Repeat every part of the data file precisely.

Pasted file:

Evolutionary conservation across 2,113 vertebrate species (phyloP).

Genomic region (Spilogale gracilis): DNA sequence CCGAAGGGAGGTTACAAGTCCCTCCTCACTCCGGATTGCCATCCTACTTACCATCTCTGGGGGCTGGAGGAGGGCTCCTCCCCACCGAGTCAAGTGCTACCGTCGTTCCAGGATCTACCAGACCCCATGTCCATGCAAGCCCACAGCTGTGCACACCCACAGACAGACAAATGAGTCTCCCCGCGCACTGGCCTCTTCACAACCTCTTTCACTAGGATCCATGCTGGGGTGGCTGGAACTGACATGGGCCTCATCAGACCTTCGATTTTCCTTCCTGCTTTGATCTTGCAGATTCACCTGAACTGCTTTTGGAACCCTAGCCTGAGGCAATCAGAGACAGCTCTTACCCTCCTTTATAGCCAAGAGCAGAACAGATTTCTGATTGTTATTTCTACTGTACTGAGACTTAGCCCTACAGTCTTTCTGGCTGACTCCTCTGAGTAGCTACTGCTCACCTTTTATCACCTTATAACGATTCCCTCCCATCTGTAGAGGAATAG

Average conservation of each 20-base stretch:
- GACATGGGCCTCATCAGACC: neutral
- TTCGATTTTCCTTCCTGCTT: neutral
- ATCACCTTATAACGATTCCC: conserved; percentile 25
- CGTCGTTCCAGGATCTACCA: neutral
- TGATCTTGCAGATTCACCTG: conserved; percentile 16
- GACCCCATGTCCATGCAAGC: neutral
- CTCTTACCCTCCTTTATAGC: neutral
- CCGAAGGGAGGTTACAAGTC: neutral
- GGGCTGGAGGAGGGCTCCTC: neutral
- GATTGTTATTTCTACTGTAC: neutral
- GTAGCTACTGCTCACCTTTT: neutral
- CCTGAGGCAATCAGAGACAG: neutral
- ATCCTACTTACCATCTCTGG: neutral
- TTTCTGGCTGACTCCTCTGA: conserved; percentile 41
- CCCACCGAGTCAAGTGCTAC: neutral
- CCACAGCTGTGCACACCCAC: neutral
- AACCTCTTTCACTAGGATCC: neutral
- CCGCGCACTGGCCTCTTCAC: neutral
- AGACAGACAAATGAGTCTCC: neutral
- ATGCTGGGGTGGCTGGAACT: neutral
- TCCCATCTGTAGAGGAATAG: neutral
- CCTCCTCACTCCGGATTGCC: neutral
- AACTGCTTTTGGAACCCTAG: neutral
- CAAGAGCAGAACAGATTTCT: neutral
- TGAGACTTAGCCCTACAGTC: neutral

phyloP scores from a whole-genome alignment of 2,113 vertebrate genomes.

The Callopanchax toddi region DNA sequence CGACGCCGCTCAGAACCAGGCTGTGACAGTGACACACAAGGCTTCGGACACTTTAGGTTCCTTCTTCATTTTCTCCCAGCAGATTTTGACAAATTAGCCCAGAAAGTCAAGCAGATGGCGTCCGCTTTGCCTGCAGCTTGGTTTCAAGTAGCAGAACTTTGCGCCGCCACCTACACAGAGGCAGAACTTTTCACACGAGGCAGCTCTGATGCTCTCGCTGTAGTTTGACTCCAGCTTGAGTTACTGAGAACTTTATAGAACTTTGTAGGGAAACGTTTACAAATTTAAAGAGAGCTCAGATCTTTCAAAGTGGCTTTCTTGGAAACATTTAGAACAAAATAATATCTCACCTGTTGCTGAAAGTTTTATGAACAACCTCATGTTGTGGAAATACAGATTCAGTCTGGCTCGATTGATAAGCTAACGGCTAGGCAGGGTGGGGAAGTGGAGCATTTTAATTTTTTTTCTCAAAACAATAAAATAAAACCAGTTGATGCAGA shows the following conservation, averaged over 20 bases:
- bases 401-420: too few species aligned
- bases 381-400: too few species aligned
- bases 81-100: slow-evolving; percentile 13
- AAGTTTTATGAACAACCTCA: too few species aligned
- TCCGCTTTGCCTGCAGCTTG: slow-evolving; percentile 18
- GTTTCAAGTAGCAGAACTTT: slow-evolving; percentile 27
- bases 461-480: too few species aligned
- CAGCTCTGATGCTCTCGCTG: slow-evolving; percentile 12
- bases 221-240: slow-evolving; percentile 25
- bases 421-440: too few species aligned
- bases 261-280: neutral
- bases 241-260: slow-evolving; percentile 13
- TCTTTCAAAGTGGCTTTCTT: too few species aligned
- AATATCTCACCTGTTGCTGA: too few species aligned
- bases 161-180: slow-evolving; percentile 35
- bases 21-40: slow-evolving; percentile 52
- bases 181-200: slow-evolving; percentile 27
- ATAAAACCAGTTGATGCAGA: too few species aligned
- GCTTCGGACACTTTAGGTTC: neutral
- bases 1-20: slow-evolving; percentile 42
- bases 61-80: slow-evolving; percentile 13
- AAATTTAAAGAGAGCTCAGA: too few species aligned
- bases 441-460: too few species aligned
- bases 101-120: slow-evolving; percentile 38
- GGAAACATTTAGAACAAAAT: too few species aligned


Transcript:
Evolutionary conservation across 2,113 vertebrate species (phyloP).

Genomic region (Spilogale gracilis): DNA sequence CCGAAGGGAGGTTACAAGTCCCTCCTCACTCCGGATTGCCATCCTACTTACCATCTCTGGGGGCTGGAGGAGGGCTCCTCCCCACCGAGTCAAGTGCTACCGTCGTTCCAGGATCTACCAGACCCCATGTCCATGCAAGCCCACAGCTGTGCACACCCACAGACAGACAAATGAGTCTCCCCGCGCACTGGCCTCTTCACAACCTCTTTCACTAGGATCCATGCTGGGGTGGCTGGAACTGACATGGGCCTCATCAGACCTTCGATTTTCCTTCCTGCTTTGATCTTGCAGATTCACCTGAACTGCTTTTGGAACCCTAGCCTGAGGCAATCAGAGACAGCTCTTACCCTCCTTTATAGCCAAGAGCAGAACAGATTTCTGATTGTTATTTCTACTGTACTGAGACTTAGCCCTACAGTCTTTCTGGCTGACTCCTCTGAGTAGCTACTGCTCACCTTTTATCACCTTATAACGATTCCCTCCCATCTGTAGAGGAATAG

Average conservation of each 20-base stretch:
- GACATGGGCCTCATCAGACC: neutral
- TTCGATTTTCCTTCCTGCTT: neutral
- ATCACCTTATAACGATTCCC: conserved; percentile 25
- CGTCGTTCCAGGATCTACCA: neutral
- TGATCTTGCAGATTCACCTG: conserved; percentile 16
- GACCCCATGTCCATGCAAGC: neutral
- CTCTTACCCTCCTTTATAGC: neutral
- CCGAAGGGAGGTTACAAGTC: neutral
- GGGCTGGAGGAGGGCTCCTC: neutral
- GATTGTTATTTCTACTGTAC: neutral
- GTAGCTACTGCTCACCTTTT: neutral
- CCTGAGGCAATCAGAGACAG: neutral
- ATCCTACTTACCATCTCTGG: neutral
- TTTCTGGCTGACTCCTCTGA: conserved; percentile 41
- CCCACCGAGTCAAGTGCTAC: neutral
- CCACAGCTGTGCACACCCAC: neutral
- AACCTCTTTCACTAGGATCC: neutral
- CCGCGCACTGGCCTCTTCAC: neutral
- AGACAGACAAATGAGTCTCC: neutral
- ATGCTGGGGTGGCTGGAACT: neutral
- TCCCATCTGTAGAGGAATAG: neutral
- CCTCCTCACTCCGGATTGCC: neutral
- AACTGCTTTTGGAACCCTAG: neutral
- CAAGAGCAGAACAGATTTCT: neutral
- TGAGACTTAGCCCTACAGTC: neutral

phyloP scores from a whole-genome alignment of 2,113 vertebrate genomes.

The Callopanchax toddi region DNA sequence CGACGCCGCTCAGAACCAGGCTGTGACAGTGACACACAAGGCTTCGGACACTTTAGGTTCCTTCTTCATTTTCTCCCAGCAGATTTTGACAAATTAGCCCAGAAAGTCAAGCAGATGGCGTCCGCTTTGCCTGCAGCTTGGTTTCAAGTAGCAGAACTTTGCGCCGCCACCTACACAGAGGCAGAACTTTTCACACGAGGCAGCTCTGATGCTCTCGCTGTAGTTTGACTCCAGCTTGAGTTACTGAGAACTTTATAGAACTTTGTAGGGAAACGTTTACAAATTTAAAGAGAGCTCAGATCTTTCAAAGTGGCTTTCTTGGAAACATTTAGAACAAAATAATATCTCACCTGTTGCTGAAAGTTTTATGAACAACCTCATGTTGTGGAAATACAGATTCAGTCTGGCTCGATTGATAAGCTAACGGCTAGGCAGGGTGGGGAAGTGGAGCATTTTAATTTTTTTTCTCAAAACAATAAAATAAAACCAGTTGATGCAGA shows the following conservation, averaged over 20 bases:
- bases 401-420: too few species aligned
- bases 381-400: too few species aligned
- bases 81-100: slow-evolving; percentile 13
- AAGTTTTATGAACAACCTCA: too few species aligned
- TCCGCTTTGCCTGCAGCTTG: slow-evolving; percentile 18
- GTTTCAAGTAGCAGAACTTT: slow-evolving; percentile 27
- bases 461-480: too few species aligned
- CAGCTCTGATGCTCTCGCTG: slow-evolving; percentile 12
- bases 221-240: slow-evolving; percentile 25
- bases 421-440: too few species aligned
- bases 261-280: neutral
- bases 241-260: slow-evolving; percentile 13
- TCTTTCAAAGTGGCTTTCTT: too few species aligned
- AATATCTCACCTGTTGCTGA: too few species aligned
- bases 161-180: slow-evolving; percentile 35
- bases 21-40: slow-evolving; percentile 52
- bases 181-200: slow-evolving; percentile 27
- ATAAAACCAGTTGATGCAGA: too few species aligned
- GCTTCGGACACTTTAGGTTC: neutral
- bases 1-20: slow-evolving; percentile 42
- bases 61-80: slow-evolving; percentile 13
- AAATTTAAAGAGAGCTCAGA: too few species aligned
- bases 441-460: too few species aligned
- bases 101-120: slow-evolving; percentile 38
- GGAAACATTTAGAACAAAAT: too few species aligned